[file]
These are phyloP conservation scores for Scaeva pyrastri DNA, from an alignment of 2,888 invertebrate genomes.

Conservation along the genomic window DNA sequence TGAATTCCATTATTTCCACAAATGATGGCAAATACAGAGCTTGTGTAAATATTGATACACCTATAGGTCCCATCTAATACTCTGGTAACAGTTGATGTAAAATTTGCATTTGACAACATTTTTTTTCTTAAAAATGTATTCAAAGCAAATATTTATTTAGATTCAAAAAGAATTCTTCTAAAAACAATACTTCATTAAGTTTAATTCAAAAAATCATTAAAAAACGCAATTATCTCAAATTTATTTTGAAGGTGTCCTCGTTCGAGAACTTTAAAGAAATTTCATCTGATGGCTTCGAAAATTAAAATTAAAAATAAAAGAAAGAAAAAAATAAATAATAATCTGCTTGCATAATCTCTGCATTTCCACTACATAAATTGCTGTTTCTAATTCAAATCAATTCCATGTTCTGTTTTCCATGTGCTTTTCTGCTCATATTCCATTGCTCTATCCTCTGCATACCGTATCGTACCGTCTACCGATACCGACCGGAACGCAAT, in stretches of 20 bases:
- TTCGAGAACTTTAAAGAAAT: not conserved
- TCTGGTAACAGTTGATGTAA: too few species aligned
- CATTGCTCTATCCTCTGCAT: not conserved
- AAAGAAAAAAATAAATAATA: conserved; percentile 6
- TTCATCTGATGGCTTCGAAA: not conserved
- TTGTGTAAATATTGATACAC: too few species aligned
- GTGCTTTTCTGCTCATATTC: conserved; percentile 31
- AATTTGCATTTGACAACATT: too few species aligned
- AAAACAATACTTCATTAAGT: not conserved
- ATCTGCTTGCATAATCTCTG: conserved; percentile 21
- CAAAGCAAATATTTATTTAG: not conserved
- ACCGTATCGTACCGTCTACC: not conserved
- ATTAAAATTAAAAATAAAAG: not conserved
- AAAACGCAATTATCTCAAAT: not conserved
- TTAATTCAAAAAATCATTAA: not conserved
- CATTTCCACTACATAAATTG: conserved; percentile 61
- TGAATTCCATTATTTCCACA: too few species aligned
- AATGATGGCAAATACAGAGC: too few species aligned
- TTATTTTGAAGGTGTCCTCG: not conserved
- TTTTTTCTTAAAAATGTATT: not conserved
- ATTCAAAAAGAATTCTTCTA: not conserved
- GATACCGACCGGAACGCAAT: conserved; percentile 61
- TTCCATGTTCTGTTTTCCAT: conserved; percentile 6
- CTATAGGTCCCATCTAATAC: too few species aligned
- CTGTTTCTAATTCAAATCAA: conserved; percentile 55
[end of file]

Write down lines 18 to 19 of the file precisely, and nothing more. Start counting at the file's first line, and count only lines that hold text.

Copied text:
- CATTTCCACTACATAAATTG: conserved; percentile 61
- TGAATTCCATTATTTCCACA: too few species aligned